By Kyle Aristophere T. Atienza, Reporter

CIVIL society groups will play a key role in seeking accountability in the government’s pandemic response before President Rodrigo R. Duterte steps down in 2022, political analysts said on Sunday.

Nonstate actors and institutions must evaluate the government’s pandemic efforts, Human Rights and Peoples Empowerment Center Executive Director Bryan E. Gonzales said in a Facebook messenger chat.

“Our social and political movements achieve more victories when they work together,” he said.

Out of all Southeast Asian countries, Filipinos were most disapproving of their government’s response to the pandemic, according to a study by the ASEAN Studies Centre.

Based on the survey that involved 1,032 people living in Southeast Asia, 53.7% of Filipino respondents thumbed down the government’s handling of the health crisis, making them the most dissatisfied.

Several countries including the Philippines have used the pandemic to harass journalists, activists, health workers and “anyone else who dares to criticize the official response to the coronavirus,” according to Human Rights Watch.

More than 120,000 violators of quarantine protocols had been arrested in the Philippines since Mr. Duterte locked down the entire Luzon island in mid-March last year.

They included aid distributors, jeepney drivers, rallyists and others critical of the government’s slow delivery of social services during the pandemic, United Nations High Commissioner for Human Rights Michelle Bachelet said last year.

In mid-2020, the tough-talking leader railed against medical workers for criticizing his government’s pandemic response, daring them to stage a revolution.

“The mere fact that the government has taken advantage of the current health crisis to quell critics is proof that dissent among sectors most affected by the ongoing pandemic and recession has become too loud to ignore,” Mr. Gonzales said.

“Our civil society did not take these issues sitting down,” he added.

Mr. Duterte in August placed the capital region under stricter quarantine status after 80 local groups representing 80,000 doctors called for tighter health protocols.

Mr. Gonzales said it would be “pointless to concentrate on coalition-building efforts on the major political blocs of the opposition.”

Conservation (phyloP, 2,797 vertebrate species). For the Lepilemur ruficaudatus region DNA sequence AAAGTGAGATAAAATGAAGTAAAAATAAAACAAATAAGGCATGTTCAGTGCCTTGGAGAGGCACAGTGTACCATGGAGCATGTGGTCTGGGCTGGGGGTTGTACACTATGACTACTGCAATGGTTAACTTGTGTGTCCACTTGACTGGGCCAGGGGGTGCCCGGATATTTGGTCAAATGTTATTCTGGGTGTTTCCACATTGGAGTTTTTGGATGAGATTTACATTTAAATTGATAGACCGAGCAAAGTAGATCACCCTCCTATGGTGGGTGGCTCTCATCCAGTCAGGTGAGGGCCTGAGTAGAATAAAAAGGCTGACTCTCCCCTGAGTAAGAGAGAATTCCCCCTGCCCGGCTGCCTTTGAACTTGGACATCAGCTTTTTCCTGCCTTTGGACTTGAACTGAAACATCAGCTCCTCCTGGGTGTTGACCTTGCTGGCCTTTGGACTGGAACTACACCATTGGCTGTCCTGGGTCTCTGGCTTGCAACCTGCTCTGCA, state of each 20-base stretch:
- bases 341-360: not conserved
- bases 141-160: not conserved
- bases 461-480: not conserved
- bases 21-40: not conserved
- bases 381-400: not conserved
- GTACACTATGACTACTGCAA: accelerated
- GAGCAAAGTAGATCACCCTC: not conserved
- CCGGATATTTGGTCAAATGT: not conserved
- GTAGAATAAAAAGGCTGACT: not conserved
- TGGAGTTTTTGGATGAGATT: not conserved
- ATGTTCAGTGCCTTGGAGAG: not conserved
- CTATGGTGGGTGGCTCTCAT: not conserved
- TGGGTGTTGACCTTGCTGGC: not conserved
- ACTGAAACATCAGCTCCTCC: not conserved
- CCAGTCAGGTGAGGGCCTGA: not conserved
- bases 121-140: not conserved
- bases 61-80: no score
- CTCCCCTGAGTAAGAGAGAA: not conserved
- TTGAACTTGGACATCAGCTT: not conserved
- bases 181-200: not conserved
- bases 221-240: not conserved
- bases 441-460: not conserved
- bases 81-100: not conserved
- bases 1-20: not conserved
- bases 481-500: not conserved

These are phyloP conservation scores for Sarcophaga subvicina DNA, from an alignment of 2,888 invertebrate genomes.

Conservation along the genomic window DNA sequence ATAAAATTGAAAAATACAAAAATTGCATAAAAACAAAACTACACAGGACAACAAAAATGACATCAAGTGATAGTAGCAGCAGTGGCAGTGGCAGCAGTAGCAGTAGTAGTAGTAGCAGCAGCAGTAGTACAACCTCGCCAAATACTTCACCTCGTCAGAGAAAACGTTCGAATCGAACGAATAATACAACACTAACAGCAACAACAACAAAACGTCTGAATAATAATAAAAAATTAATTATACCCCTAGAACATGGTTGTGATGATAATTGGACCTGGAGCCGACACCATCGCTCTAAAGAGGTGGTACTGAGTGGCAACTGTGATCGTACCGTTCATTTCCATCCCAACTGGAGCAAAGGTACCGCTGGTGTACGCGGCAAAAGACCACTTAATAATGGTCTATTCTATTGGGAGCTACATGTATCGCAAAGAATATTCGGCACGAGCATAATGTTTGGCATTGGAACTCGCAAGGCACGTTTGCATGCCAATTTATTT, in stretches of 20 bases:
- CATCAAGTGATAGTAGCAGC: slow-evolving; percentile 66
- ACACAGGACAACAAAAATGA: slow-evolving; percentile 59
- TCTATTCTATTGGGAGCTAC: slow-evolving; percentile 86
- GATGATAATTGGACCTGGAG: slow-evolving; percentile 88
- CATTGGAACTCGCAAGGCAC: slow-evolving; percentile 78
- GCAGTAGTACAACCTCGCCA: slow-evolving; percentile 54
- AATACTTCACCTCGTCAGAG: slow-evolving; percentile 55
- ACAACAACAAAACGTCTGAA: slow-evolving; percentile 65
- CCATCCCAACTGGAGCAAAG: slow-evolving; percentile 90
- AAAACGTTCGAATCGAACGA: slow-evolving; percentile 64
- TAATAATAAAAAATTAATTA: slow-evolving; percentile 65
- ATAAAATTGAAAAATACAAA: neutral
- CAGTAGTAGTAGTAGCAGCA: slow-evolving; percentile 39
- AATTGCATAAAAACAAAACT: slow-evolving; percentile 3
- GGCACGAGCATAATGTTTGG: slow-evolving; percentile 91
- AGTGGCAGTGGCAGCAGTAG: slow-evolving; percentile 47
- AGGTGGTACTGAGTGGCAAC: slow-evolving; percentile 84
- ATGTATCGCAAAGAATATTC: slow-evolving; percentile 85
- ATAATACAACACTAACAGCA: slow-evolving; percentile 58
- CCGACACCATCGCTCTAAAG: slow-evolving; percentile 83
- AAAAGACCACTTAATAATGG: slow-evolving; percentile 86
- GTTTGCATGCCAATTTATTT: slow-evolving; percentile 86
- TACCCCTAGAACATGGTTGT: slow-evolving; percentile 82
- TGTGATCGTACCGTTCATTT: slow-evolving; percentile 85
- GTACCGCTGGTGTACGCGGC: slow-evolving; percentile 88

“We’ve seen dozens of coalitions emerge across the years but hostilities among conflicting political blocs have created cleavages in these alliances,” he said. He cited the need to focus on homeowners’ associations, transport and other sectoral groups.

“Let’s look at the unaffiliated groups and associations in our communities,” Mr. Gonzales said. “Let’s look at the younger generations. If we can build a broad coalition with these people and create with them a new message and a new politics of change, the warring groups in the opposition will have no choice but to tag along.”

He said the 2022 elections would become a referendum on the work of social and political movements.

“It does not help that the political class always sees civil society organizations as critics and adversaries,”  Michael Henry Ll. Yusingco, a research fellow at the Ateneo de Manila University Policy Center said in a Facebook messenger chat.

“This administration in particular has always been suspicious of civil society organizations,” he said. “The latter’s reputation as government watchdogs has made some politicians wary of dealing with them on a professional level, specifically in terms of exacting or ensuring accountability.”

The Duterte administration has tagged humanitarian organizations and workers as communist fronts.

Citing Congress’ oversight function under the 1987 Constitution, Mr. Yusingco said legislators must “put more effort in exacting accountability.”

“This is their constitutional duty after all,” he said. “If lawmakers fail in doing this job, then voters must make them pay in 2022. Citizens must not relent in making sure our lawmakers fulfill this constitutional mandate.”

InfraWatchPH convenor Terry L. Ridon said voters must know whether the government made real gains in making corrupt officials accountable.

”In order to convince the public that the President is serious and sincere in exacting accountability, we would like to see cases filed against people accused by the President of corrupt activities.”

Mr. Ridon said civic groups should continue to seek social accountability, especially in infrastructure projects involving the involuntary resettlement of urban poor families.

“It is the government that should keep an open mind on the importance of civil society not only in exacting accountability, but also in governing the nation,” he said.